- BS 5750 was designed to show that production was controlled. It in no way addresses process or performance improvement. Processes, technology and customer demands are ever-changing, but useful changes can be blocked for being non-compliant. Whereas the work of W. Edwards Deming focuses on awareness of processes, thus harnessing workers' creativity, ISO 9000 can create a culture of ritualizing processes — including creative ones — thus suppressing it.
- "When all you have is a hammer, every problem looks like a nail." It may not be appropriate to apply a process such as ISO 9000 to a field requiring creativity, such as software engineering, which is more analogous to designing factories than to operating a factory. ISO 9000 is sometimes used as an excuse for inappropriate Taylorisation.
- Bad managers still manage at arm's length, using paper reports rather than knowing what is happening on the factory floor. ISO 9000 can reinforce this behaviour. Instead of being seen as an opportunity to improve things, audits often become quite confrontational in structure.
- Many companies only register to ISO 9000 because they are forced to by the marketplace — whether or not ISO 9000 is in fact appropriate to their business.
These problems were particularly pronounced with the ISO 9000:1994 revision. The 2000 revision was in part an attempt to address such criticisms.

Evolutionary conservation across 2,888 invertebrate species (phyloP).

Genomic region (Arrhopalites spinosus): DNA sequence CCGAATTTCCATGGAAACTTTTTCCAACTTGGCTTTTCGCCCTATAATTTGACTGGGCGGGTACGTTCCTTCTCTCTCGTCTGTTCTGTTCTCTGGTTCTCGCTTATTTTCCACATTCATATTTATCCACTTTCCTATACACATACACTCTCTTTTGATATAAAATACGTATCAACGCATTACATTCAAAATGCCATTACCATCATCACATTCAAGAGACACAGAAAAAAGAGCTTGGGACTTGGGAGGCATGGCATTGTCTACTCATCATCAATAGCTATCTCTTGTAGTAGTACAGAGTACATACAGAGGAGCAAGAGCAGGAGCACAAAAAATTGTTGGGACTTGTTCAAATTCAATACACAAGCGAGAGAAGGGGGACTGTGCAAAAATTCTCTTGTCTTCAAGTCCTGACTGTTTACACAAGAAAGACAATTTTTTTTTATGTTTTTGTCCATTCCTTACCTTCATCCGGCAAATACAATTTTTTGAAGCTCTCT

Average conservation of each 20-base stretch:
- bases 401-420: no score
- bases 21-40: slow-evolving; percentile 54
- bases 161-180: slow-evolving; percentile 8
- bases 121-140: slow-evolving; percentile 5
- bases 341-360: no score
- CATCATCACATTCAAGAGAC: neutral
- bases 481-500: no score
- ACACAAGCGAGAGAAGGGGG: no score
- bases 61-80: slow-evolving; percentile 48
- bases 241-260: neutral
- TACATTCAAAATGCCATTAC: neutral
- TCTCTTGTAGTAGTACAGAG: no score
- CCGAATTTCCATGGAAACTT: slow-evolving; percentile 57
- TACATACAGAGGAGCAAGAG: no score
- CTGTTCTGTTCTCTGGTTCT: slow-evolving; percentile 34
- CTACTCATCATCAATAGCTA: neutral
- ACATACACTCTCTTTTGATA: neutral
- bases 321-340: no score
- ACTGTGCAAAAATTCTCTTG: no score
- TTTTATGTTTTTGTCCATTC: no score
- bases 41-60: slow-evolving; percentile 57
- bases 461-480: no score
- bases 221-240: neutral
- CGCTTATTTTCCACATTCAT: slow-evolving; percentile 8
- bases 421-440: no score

There are few or no objective metrics showing any effectiveness for ISO 9000. In 1997, two people took the BSI to the Advertising Standards Authority for claiming in an advertisement that ISO 9001 "improves productivity ... almost always gives an immediate result in terms of productivity and efficiency, and that means cost reductions ... pays for itself ... Staff morale is better because they understand what is expected of them and each other," whilst being unable to produce any objective metrics to substantiate these assertions. The complaint was upheld.
ISO 14000 exists to ensure that the manufacture of a product has the lowest possible environmental ramifications. Like ISO 9000, it pertains to how a product is produced, rather than how it is designed.
- ASA complaint against BSI regarding ISO 9000
- The 'quality' you can't feel — John Seddon, The Observer, Sunday 19 November 2000
- A Brief History of ISO 9000: Where did we go wrong? — first chapter of The Case Against ISO 9000 by John Seddon, ISBN 1860761739